Predatory nematodes can be applied in the spring to combat chafer beetles, wireworm, and other soil dwelling beetle larva. Predatory nematodes are effective against over 250 species of insect pests. Only insects that have a soil dwelling stage (egg, larvae, pupae or adult) can be controlled by nematodes. Therefore, the nematodes are best used as a preventative. In field crops they infect cutworms, grubs, root borer larvae, root weevil larvae, flea beetle larvae, carrot rustfly larvae and other pests. Parasitic nematodes invade and destroy white grubs, pill bugs eggs & larvae, Japanese beetle larvae, crane fly larvae, and other harmful pests commonly found in lawns and turf.
Contents: 5 milllion Heterorhabditis bacteriophora
Storage: The nematodes in the little bag are alive and can be stored for 3 weeks at a storage temperature of 8-12 degrees Celsius in the dark until you are ready to apply them. Do not freeze this package! Do not expose the nematodes to bright sun or hot temperatures!
How they work: Beneficial (or predatory) nematodes are naturally occurring organisms and are not harmful to humans, pets, wildlife, birds, soil, earthworms, water sources, or the atmosphere. They are safe and legal on all crops. The nematodes migrate through the soil, finding insect larvae by detecting either a slight increase in temperature or a release of methane gas. The microscopic infective juveniles enter the larvae and multiply and release bacteria that eventually kill the host. The nematodes feed on the bacteria and the decomposing host tissue where they reproduce until numbers drive them out to find a new host.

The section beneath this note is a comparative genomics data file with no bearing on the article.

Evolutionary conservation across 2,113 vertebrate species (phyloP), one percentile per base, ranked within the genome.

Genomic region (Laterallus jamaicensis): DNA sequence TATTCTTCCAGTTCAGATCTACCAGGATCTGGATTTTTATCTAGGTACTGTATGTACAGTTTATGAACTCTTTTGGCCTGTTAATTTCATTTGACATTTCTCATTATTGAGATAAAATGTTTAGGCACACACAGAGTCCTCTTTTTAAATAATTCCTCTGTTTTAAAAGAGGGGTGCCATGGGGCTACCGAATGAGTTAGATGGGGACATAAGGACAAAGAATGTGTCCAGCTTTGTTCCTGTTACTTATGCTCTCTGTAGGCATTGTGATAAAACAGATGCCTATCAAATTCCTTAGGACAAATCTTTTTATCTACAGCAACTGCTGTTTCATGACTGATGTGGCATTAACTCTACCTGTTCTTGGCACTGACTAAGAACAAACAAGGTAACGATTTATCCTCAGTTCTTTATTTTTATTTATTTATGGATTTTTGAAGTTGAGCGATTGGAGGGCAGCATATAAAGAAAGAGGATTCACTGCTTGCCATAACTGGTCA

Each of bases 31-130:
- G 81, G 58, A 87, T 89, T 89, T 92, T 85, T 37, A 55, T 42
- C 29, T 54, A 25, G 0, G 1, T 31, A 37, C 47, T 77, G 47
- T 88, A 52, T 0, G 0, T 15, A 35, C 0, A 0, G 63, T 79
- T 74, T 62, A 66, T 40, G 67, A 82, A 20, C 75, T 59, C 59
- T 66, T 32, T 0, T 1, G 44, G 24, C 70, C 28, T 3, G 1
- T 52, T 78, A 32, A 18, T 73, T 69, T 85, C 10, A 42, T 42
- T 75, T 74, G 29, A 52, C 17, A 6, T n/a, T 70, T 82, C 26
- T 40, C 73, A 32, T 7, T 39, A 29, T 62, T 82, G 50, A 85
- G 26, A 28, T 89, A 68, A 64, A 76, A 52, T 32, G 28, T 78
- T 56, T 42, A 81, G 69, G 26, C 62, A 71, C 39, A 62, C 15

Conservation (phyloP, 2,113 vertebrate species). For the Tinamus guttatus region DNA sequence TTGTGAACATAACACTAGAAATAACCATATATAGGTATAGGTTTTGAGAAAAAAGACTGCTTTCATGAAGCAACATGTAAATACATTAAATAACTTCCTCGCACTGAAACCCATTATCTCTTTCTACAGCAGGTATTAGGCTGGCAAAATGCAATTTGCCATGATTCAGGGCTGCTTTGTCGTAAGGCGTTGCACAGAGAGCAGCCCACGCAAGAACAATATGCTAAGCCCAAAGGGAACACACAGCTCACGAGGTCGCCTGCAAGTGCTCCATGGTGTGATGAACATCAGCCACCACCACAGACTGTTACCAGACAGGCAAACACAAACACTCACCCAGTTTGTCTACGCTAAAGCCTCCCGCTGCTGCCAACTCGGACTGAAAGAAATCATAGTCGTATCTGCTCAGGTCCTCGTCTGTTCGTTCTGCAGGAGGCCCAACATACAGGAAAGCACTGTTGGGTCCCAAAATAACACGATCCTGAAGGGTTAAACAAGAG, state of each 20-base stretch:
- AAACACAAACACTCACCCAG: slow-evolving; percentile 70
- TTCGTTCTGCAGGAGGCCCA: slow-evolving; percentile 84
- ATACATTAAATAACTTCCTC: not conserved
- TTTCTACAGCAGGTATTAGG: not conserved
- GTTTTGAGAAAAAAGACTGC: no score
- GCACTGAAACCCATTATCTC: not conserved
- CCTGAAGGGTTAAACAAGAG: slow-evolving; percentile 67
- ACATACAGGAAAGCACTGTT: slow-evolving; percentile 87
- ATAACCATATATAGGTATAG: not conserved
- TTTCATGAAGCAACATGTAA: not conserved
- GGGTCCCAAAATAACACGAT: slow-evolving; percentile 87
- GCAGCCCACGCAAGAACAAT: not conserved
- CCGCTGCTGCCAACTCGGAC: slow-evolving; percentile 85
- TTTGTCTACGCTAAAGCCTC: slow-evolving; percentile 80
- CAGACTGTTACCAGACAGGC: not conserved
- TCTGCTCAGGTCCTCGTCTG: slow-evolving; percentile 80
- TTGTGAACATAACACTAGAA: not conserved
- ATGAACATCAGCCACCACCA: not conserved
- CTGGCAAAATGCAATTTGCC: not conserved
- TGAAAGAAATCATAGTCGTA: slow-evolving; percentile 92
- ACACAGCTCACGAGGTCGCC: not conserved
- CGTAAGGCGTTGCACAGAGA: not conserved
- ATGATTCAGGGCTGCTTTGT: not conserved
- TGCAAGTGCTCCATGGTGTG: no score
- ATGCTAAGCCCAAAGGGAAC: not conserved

Predatory nematodes are effective against over 250 species of insect pests. Only insects that have a soil dwelling stage (egg, larvae, pupae or adult) can be controlled by nematodes. Therefore, the nematodes are best used as a preventative. In field crops they infect cutworms, grubs, root borer larvae, root weevil larvae, flea beetle larvae, carrot rustfly larvae and other pests. Parasitic nematodes invade and destroy white grubs, pill bugs eggs & larvae, Japanese beetle larvae, crane fly larvae, and other harmful pests commonly found in lawns and turf.
The nematodes in the little bag are species that are known to do well in cooler soils. They survive over a wide temperature range and reproduce within 10 days.
Apply in early spring (after air temperatures are about 9-10 C) or late summer or fall when temperature is moderate. It is best to apply on an overcast day or very early in the morning or in late evening. Never release them onto hot dry ground or ground which is flooded. As a rule of thumb, “if an earthworm can survive, a nematode will also”. Try to time your application no more than 3 months before the pest is active in the soil. Water soil thoroughly before you apply the nematodes or if it is raining, water after applying the nematodes.
Place contents of the bag into a container of room temperature water and agitate to rinse out the pouch thoroughly. If only tap water is available, let it sit in a bucket for several hours or overnight so the chlorine will disperse. Slosh the bag about several times, dispersing the nematodes into the water. You now have a concentrate. You will further dilute the concentrate before applying it to soil. You must apply the nematodes within 2 hours of making up the concentrate.